Lack of Strategy Endangers the EU’s Afghanistan Migration Response
Afghans already make up the second-largest refugee population in the world and the second-largest group of asylum seekers in Europe after Syrians. Notwithstanding this, the EU seems unable to agree on a common strategy to face the situation.
In the days before the fall of the Afghan government and the entrance of the Taliban in Kabul, many EU leaders stated that they were not willing to accept any more refugees from Afghanistan. Austria, Denmark, and Czech Republic were among the EU countries that said they would not take in Afghans fleeing from the Taliban. Prime Minister Janez Jansa of Slovenia, which currently holds the presidency of the Council of the EU, said that “the EU will not open any European ‘humanitarian’ or migration corridors for Afghanistan.” Many leaders fear that opening humanitarian corridors and providing a legal way to reach Europe could make millions of Afghans believe that they can all do so. Consequently, they once again are looking at externalization of migration policy.
Many leaders fear that opening humanitarian corridors and providing a legal way to reach Europe could make millions of Afghans believe that they can all do so. Consequently, they once again are looking at externalization of migration policy.
On August 31, the interior ministers of the member states met in Brussels for an emergency meeting. They decided to rely on Afghanistan’s neighbors to avoid a situation similar to the migration “crisis” of 2015. They agreed to strengthen EU support to these countries and the transit countries already hosting large number of migrants and refugees through a still unspecified financial assistance package. This will be done not just to support and increase their reception capabilities, but also to prevent illegal migration from the region. As European Commission Vice President Margaritis Schinas said: “We are working to help Afghans to find something along the way.” He added that the EU package will be essential in combatting people smuggling and ensuring the safety of Afghans.
Strengthening support to Afghanistan’s neighbors is crucial as they experience the influx of people leaving the country, but this is not enough. To achieve its aims, the EU will need to use all the tools it can to reduce unwanted arrivals, such as the implementation of strict security checks at the external borders and the activation of readmission agreements with transit countries. Crucially, it also needs to implement as soon as possible a common strategy to evaluate asylum requests and to distribute successful applicants. Member states must implement resettlement quotas for Afghans in need, facilitate family reunifications for refugees and asylum seekers with relatives in Europe, and offer humanitarian visas. This will be achievable only through greater cooperation among member states. And, since a full-fledged EU strategy will be slow or difficult to reach due to the veto power of reluctant member states, some member states could in the meantime take the lead with joint initiatives to push forward solutions like humanitarian corridors.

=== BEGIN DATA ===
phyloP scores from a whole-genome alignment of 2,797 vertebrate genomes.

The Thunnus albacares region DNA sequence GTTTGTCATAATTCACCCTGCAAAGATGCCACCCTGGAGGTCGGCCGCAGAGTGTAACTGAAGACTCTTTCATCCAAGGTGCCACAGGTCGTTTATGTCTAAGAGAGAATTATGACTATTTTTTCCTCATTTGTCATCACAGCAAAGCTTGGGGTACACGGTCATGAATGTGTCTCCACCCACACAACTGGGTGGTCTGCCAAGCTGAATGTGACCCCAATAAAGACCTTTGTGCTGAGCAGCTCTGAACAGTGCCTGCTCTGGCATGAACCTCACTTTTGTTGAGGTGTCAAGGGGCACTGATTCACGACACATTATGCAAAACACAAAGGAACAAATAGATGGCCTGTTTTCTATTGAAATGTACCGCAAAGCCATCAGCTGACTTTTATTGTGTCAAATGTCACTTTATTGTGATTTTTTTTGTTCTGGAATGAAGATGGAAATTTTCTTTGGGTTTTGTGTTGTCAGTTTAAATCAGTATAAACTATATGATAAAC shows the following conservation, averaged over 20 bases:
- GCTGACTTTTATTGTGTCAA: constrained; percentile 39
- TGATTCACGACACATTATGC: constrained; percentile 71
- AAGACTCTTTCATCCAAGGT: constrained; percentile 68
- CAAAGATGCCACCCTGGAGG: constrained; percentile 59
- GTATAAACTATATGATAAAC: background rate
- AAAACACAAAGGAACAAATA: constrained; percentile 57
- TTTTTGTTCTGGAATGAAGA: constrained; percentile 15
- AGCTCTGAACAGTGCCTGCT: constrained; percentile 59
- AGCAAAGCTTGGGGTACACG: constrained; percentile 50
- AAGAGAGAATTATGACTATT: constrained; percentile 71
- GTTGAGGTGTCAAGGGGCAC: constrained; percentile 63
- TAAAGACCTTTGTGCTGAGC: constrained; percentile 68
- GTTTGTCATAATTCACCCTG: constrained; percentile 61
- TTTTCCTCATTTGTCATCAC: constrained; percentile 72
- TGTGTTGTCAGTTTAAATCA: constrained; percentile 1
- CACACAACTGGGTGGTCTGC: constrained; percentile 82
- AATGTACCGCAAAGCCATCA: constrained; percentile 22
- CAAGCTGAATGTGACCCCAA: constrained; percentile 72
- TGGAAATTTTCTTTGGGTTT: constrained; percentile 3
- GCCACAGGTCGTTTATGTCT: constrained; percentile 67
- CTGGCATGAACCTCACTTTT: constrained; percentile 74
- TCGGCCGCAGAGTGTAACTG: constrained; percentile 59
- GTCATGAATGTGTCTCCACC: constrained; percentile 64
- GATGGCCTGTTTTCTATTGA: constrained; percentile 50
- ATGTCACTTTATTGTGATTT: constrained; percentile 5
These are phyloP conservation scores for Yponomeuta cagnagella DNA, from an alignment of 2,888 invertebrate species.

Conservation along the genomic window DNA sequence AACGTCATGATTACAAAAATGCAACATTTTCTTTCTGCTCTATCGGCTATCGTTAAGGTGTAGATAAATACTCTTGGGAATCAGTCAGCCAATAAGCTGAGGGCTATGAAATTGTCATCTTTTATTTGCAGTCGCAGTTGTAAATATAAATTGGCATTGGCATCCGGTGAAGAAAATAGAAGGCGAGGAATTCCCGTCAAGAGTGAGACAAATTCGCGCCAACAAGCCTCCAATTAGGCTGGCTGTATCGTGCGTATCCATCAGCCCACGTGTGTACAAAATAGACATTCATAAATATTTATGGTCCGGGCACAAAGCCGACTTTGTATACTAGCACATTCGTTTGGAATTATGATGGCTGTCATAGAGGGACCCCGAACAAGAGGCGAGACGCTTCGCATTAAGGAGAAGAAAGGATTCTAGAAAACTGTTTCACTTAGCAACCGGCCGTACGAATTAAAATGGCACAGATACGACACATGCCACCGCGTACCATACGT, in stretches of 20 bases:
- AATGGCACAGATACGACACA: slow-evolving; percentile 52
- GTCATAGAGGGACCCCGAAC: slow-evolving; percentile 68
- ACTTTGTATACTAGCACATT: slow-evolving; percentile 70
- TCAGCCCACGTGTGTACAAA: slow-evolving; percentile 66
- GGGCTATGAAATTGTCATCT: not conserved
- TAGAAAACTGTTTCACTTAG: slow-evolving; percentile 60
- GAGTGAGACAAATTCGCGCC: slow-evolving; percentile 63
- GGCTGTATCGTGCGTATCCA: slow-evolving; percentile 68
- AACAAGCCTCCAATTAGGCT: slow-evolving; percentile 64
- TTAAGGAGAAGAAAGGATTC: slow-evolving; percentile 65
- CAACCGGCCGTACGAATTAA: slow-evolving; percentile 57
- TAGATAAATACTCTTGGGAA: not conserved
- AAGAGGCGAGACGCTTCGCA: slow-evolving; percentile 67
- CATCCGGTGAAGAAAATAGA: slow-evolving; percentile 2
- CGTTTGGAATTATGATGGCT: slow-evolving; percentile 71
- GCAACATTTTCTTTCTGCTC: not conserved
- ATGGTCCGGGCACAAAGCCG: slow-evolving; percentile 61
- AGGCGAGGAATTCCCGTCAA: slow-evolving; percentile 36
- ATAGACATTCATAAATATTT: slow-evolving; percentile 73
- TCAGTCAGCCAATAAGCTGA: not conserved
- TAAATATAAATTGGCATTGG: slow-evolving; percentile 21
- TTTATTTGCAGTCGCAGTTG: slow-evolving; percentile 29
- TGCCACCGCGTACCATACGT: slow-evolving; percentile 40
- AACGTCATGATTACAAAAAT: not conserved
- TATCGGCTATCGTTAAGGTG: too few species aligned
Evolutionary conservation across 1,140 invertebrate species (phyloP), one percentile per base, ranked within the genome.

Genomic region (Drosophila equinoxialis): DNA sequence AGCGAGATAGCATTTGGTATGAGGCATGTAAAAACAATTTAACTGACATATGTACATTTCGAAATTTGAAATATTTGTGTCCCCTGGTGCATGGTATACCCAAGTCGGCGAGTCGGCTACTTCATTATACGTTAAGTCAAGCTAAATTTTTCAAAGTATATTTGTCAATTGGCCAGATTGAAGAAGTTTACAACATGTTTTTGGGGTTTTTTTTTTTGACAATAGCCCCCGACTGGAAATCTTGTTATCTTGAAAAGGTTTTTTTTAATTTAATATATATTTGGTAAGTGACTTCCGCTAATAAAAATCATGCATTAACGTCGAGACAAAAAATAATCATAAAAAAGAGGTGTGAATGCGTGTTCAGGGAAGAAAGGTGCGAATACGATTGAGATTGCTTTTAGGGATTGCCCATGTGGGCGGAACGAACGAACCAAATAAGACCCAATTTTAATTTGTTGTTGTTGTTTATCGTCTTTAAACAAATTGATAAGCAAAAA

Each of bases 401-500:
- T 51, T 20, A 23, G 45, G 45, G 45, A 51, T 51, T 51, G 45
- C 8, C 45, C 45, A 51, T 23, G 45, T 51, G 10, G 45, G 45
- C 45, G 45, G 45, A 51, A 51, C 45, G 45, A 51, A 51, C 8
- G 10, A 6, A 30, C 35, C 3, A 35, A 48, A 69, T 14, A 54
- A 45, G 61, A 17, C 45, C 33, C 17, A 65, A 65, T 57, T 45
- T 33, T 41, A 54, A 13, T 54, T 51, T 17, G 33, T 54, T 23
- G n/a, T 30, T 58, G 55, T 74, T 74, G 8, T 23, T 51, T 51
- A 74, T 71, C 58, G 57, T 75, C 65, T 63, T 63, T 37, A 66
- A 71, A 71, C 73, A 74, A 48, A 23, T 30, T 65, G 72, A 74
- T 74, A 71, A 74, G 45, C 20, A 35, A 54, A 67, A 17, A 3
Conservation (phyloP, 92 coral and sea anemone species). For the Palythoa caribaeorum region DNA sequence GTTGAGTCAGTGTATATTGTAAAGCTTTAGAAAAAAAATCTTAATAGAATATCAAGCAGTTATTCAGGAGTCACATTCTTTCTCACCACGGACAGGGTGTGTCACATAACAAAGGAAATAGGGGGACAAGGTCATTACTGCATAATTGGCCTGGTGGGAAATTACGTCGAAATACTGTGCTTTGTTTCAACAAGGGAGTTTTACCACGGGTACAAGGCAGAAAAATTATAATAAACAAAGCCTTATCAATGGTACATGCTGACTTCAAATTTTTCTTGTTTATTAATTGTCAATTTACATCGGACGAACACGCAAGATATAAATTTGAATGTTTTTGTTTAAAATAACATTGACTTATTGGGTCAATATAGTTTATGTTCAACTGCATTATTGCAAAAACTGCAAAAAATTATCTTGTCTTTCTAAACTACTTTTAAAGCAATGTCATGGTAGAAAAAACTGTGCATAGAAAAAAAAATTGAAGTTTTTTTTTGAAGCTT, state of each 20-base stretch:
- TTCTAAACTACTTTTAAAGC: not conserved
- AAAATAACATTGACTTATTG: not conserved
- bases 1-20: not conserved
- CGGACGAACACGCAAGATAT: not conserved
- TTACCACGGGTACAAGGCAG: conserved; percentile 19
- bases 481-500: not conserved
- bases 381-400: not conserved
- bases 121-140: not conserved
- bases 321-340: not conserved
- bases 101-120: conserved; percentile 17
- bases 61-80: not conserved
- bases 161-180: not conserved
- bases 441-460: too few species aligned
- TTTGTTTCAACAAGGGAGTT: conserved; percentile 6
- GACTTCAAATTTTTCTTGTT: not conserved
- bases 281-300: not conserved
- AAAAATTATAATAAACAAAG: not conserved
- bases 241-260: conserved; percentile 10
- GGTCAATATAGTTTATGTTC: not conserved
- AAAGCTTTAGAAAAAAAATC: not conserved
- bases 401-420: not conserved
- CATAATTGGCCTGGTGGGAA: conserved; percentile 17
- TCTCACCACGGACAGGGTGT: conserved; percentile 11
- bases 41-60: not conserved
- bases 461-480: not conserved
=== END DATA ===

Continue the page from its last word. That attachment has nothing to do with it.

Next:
An efficient answer to the challenge posed by large population flows toward the EU will be possible only if it abandons the idea that giving support to people in need risks creating a pull effect that will trigger further fluxes. The guiding principle for an EU strategy in the emergency caused by events in Afghanistan should be to focus instead on how to concretely assist and protect who decide to ask for asylum.
The guiding principle for an EU strategy in the emergency caused by events in Afghanistan should be to focus instead on how to concretely assist and protect who decide to ask for asylum.
One step would be to revive the debate over the Temporary Protection Directive, a special procedure designed to deal with mass influxes of displaced persons established in the early 2000s but never used. Last year, the European Commission included the directive in the framework of the New Pact on Migration and Asylum to make its application easier. Yet, since the package was presented, the discussion on it has not moved further. Reviving the process of approval for directive would be a first step toward concrete humanitarian support by the EU to the Afghan people.
The EU needs to act fast. Inaction risks leading to further instability at its external borders, as recent developments in Poland and Greece show us. The two countries are building walls on their border with Belarus and Turkey respectively, as they fear that these neighbors are weaponizing migration for political reasons. As Italy’s Prime Minister Mario Draghi has said, “by remaining absent in this crisis, [the EU] has shown poor capabilities of migration management, and it is unthinkable to continue in this way,” stressing the risks that inaction in this field may constitute to the EU project itself. By taking concrete steps to finally provide help to those in need, the EU can demonstrate that its founding values like human dignity, freedom, and the respect of human rights are more than just words.